The Heat are floundering.
Five consecutive losses, especially of the variety that the Heat have had, can put any team on tilt. Stories like Cry-Gate or deeper examinations of your best players’ clutch performances just make the hole deeper. But this is now the reality for the Heat. When a team is one of the predetermined league powers and labeled a contender both internally by the players and management as well as externally by the national media, this group will be put under a larger microscope.
These current circumstances create added meaning for tomorrow’s match up between the Lakers and the Heat. If one person understands that best, it’s Kobe Bryant. In a blog post by Kevin Ding, Kobe sums up tomorrow’s game quite well:
“It’s a perfect setup for them to get back on track,” Bryant said. “They have no option but to fight, to play their hearts out. It’s going to be a big challenge for us. They’ve lost five games in a row now. They’re looking at this game as a game that’s going to turn things around for them.”
Bryant said he was interested to see the Lakers’ ability to meet that challenge and wanted the team to begin mentally preparing Tuesday night. In the immediate aftermath of the team’s victory over Atlanta, that was the discussion inside the locker room: Miami is up next.
The Lakers lost on Christmas to the Heat, 96-80, but Bryant expected Miami’s turmoil to create greater motivation for the Heat than the Lakers’ revenge angle.
“You have to draw on something else, “Bryant said, “because their intensity level is going to be much higher because of what’s going on.”
However, after reading what Kobe said, I still wonder: what does this game actually mean for both sides?
Personally, I’m not sure.
Yes, it’s a big game. Whether you’re just looking at the talent on the court or dig deeper into any of the storylines leading up the contest, this is a game that all the players want to win and one that the fans have great interest in. I mean, will Miami continue to spiral downward? Can the Lakers continue their hot streak? What will a win do the Heat’s psyche? What if they lose? These questions and many others will be focused on incessantly today, tomorrow, and in the aftermath of the game.
But, in that aftermath I still wonder what this single contest will really mean. Over at the Heat Index, John Krolik penned a great piece on LeBron’s performance in past regular seasons and how they have little correlation to the success his team has experienced in the post season.
Meanwhile, we’re all quite familiar with how single games (or even long stretches of games) can have little impact on what we see from the Lakers in the future. Don’t believe me? Look to last year’s closing stretch before the playoffs. For more evidence, look to two weeks ago today where the Lakers were coming off a win over the Hawks but had lost their previous three games including one to the Cavs. How awful did the team look then? And how do they look now?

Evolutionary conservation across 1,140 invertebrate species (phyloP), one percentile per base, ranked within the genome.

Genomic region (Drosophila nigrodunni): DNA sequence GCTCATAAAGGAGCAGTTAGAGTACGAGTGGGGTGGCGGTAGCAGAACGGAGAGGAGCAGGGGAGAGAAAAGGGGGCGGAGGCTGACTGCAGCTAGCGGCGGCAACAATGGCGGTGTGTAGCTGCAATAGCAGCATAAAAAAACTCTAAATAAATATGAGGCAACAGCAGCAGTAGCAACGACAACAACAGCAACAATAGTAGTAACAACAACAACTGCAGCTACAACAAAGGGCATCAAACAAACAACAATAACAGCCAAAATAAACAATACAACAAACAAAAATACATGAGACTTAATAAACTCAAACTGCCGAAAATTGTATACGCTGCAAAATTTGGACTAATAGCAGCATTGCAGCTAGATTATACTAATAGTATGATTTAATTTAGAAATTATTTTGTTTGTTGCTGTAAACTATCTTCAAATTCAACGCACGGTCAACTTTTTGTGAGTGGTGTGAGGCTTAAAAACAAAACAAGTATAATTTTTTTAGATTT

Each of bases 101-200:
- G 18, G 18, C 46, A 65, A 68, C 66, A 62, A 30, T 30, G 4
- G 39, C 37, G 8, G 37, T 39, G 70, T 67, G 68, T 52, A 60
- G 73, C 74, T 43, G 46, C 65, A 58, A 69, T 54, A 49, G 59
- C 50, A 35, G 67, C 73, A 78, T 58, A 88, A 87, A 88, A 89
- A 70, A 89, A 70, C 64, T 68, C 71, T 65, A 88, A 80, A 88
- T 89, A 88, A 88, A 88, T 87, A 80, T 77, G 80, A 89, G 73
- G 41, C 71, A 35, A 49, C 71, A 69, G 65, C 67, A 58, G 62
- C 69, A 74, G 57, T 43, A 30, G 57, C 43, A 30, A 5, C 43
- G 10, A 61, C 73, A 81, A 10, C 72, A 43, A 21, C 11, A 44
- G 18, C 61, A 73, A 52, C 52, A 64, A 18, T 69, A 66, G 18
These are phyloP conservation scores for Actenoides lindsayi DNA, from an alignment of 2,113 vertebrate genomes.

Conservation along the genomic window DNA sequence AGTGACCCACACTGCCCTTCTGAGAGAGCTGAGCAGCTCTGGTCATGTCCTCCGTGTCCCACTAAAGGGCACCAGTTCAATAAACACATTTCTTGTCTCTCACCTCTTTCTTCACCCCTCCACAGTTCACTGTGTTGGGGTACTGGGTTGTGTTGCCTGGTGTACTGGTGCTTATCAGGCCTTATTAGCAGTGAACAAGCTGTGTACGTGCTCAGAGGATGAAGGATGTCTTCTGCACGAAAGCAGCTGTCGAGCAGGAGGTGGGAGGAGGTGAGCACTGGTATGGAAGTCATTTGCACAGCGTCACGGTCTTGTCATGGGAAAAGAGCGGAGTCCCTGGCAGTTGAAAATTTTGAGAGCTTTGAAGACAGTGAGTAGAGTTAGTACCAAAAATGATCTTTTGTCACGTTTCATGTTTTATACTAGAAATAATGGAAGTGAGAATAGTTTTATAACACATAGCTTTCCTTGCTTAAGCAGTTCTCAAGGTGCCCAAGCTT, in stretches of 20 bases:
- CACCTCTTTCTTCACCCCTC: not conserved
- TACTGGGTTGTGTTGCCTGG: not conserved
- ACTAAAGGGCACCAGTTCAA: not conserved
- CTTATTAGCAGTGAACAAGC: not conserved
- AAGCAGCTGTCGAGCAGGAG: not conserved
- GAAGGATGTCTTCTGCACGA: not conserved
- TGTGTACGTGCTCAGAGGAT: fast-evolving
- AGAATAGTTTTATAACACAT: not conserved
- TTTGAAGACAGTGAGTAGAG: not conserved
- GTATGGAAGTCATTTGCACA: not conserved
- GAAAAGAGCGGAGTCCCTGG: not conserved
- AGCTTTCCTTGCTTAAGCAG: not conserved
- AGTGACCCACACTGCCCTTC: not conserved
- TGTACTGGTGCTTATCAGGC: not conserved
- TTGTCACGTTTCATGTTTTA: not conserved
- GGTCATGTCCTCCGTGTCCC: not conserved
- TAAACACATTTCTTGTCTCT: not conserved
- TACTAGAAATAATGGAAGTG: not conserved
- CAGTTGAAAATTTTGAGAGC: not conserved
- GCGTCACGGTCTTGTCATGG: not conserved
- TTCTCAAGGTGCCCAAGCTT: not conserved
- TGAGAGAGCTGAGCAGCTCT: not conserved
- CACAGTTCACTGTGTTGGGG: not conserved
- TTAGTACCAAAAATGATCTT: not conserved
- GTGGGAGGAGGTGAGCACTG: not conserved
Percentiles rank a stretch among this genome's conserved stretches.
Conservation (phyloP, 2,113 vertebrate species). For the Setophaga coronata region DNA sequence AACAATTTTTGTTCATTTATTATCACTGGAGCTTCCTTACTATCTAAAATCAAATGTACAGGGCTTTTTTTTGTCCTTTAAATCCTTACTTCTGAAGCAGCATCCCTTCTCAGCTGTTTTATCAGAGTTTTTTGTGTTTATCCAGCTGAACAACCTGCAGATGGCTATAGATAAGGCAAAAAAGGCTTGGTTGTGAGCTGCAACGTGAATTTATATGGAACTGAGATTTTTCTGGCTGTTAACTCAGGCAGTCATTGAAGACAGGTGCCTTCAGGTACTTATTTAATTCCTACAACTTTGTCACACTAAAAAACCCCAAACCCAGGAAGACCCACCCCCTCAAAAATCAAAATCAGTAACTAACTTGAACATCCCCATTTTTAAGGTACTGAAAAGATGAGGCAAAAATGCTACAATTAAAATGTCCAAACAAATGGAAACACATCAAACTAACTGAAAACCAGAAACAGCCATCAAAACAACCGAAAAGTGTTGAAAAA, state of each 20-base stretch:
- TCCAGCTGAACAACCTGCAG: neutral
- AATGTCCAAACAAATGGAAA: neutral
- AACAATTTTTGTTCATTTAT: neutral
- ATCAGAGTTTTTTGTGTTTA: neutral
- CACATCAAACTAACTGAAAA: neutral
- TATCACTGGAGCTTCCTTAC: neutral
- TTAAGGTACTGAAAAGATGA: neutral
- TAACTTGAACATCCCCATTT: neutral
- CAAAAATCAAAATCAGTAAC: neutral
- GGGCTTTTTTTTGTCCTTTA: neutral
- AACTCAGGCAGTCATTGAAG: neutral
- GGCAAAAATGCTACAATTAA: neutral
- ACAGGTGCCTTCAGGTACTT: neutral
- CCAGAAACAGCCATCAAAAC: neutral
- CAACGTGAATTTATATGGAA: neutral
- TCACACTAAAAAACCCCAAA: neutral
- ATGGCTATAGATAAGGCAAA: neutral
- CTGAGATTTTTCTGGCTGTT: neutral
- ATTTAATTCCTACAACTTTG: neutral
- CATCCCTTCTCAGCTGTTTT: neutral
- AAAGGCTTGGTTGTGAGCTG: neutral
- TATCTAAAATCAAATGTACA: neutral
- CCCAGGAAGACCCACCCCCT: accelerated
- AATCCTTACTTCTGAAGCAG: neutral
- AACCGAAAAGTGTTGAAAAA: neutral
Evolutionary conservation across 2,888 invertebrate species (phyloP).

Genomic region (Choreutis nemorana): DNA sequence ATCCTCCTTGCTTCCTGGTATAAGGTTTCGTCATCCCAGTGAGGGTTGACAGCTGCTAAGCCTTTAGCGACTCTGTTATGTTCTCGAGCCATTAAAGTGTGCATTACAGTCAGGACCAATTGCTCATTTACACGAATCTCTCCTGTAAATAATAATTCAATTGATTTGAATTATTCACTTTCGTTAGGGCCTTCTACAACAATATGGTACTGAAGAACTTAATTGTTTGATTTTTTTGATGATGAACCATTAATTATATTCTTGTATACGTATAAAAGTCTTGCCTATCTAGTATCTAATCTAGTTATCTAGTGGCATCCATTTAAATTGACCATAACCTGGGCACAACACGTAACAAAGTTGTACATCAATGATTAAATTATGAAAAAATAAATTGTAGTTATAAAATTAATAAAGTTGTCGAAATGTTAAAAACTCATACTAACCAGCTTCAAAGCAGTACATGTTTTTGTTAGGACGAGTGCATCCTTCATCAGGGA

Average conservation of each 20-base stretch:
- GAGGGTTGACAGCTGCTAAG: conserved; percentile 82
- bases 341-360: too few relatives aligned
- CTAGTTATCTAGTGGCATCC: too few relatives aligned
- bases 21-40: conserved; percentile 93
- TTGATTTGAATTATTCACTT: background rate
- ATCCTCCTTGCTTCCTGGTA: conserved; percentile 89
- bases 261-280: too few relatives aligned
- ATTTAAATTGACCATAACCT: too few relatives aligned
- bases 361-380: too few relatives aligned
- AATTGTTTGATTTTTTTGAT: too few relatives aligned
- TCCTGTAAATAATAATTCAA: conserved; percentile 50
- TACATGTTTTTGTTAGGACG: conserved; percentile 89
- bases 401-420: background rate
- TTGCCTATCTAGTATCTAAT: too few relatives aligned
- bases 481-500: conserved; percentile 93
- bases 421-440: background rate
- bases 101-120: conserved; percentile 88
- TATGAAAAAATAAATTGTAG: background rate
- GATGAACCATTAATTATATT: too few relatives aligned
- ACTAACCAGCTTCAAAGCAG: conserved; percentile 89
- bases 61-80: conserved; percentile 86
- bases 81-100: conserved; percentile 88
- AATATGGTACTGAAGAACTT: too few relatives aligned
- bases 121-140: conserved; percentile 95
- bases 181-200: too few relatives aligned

The other side is, as mentioned earlier, both teams surely want to win. And for obvious reasons. As Kobe stated, the Heat would love for nothing more than to turn their season around, or at the very least get out from under their rock of being labled losers, at the expense of the world champs. They’ve got real strides to make, not much time to make them, and this game could be the gigantic springboard that gets them moving back in the right direction.
Meanwhile, the Lakers are on a roll and surely want that to continue. Winning 8 games in a row is no time to slow down, but rather a time to push harder. The schedule does not get easier and, if anything, it only gets harder with Dallas waiting on Saturday and a date with Orlando scheduled for Monday. Plus, the revenge angle is real. If you thought fans’ Christmases were ruined by that drubbing the Heat handed out, imagine how the players felt. Or the coaches. Now is the time not only for payback, but for message sending that there is one “team to beat” and they wear the visiting team jerseys.
All that said, I still wonder if this game really carries all that much meaning. Maybe for post-season positioning if (and that’s a big if) both teams make it to the Finals. Maybe from a psychological standpoint. But beyond that,it may be that the biggest winners and losers that come out of this game are the fanbases that support each team. I know I care. You do to. And of course the players do. But down the line will we remember this game more than the Spurs game or the OKC game or any of the other “big” games this team has played or will play this year? I truly don’t know either way. What do you think?